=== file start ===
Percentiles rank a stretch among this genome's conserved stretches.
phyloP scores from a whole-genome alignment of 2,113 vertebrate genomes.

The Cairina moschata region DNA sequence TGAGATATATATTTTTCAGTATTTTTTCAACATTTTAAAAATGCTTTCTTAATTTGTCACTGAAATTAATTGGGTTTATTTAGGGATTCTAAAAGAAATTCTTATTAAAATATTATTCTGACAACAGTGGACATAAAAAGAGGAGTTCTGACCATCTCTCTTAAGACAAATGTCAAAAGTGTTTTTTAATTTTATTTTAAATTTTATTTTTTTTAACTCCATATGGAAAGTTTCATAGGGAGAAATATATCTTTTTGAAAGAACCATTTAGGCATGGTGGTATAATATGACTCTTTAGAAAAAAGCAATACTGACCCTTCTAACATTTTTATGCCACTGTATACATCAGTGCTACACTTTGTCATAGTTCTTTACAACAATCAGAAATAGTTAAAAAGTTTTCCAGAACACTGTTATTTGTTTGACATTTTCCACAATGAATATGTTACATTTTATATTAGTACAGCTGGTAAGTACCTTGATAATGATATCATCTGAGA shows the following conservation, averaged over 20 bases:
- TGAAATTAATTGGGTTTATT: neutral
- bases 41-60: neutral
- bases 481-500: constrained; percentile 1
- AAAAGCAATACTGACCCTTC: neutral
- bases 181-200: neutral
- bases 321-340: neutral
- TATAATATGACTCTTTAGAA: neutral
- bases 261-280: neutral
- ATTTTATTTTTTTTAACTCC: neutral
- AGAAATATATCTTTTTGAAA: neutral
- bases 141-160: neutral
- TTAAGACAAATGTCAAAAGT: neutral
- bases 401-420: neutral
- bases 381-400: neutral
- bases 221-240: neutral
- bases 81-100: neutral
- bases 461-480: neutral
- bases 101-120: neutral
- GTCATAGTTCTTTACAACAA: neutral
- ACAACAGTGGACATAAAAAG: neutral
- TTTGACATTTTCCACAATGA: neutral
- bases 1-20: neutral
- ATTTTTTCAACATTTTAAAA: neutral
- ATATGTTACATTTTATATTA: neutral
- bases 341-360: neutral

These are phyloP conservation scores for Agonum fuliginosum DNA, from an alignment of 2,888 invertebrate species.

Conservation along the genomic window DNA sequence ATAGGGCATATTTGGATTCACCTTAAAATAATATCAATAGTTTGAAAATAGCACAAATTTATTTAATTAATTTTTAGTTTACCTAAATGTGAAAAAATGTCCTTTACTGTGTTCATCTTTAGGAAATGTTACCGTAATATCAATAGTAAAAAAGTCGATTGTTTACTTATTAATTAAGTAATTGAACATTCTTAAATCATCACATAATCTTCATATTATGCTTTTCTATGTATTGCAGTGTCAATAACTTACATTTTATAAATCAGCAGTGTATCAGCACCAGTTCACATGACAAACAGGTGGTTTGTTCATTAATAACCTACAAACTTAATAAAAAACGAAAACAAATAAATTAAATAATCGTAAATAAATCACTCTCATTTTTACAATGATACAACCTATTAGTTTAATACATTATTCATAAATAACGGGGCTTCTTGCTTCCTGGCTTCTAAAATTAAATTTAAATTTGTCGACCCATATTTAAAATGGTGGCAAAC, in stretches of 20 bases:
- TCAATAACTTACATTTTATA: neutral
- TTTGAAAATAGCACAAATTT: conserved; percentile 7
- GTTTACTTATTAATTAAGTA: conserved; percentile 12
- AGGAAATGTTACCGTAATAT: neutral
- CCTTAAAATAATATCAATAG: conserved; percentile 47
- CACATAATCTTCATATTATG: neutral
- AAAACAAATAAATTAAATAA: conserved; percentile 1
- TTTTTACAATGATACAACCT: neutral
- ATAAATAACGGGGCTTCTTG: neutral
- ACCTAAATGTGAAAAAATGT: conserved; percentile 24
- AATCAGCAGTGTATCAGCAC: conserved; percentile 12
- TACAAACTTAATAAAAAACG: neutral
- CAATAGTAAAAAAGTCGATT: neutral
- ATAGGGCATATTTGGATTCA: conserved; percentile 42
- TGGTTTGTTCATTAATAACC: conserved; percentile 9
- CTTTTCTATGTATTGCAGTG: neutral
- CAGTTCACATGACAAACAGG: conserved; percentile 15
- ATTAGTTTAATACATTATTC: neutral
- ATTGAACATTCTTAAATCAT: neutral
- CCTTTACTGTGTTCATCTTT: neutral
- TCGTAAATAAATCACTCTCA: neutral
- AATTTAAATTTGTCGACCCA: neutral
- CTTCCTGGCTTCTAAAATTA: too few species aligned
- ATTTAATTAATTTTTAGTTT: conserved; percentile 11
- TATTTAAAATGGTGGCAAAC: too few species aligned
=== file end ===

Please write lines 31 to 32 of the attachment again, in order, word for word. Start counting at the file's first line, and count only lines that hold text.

- TCAATAACTTACATTTTATA: neutral
- TTTGAAAATAGCACAAATTT: conserved; percentile 7